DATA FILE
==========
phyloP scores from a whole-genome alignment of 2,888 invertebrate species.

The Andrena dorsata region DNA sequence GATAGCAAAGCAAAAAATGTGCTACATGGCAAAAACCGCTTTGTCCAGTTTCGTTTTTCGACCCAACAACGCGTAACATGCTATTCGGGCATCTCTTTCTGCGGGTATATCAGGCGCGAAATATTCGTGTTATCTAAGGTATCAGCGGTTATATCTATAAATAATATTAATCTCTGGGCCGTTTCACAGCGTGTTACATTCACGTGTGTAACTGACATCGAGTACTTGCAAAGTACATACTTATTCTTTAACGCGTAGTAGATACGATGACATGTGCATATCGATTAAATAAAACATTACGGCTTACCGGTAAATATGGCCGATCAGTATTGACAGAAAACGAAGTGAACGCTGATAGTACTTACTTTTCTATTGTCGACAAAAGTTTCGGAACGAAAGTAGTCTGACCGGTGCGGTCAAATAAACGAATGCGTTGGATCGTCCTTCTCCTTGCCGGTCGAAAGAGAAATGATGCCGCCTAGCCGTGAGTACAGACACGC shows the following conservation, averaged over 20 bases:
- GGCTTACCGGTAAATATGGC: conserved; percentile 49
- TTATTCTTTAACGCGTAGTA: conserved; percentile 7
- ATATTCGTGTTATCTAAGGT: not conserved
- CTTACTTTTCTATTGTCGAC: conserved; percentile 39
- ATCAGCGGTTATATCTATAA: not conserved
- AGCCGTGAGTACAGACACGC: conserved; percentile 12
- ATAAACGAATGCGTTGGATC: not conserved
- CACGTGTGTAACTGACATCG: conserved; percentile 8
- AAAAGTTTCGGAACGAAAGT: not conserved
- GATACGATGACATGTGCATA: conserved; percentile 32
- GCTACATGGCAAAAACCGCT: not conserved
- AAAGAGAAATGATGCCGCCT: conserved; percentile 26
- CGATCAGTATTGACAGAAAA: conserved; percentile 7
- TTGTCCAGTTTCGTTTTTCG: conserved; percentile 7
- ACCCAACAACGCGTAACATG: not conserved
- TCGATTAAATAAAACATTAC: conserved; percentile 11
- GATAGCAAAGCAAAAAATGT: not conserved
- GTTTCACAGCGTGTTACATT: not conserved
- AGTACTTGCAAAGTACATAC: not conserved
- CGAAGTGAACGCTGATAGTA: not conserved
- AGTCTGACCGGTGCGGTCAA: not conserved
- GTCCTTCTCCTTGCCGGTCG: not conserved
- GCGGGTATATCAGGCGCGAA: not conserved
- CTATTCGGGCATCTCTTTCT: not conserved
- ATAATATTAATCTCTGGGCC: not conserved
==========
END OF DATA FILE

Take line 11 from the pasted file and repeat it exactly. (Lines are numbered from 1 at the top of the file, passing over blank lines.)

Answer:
- AAAAGTTTCGGAACGAAAGT: not conserved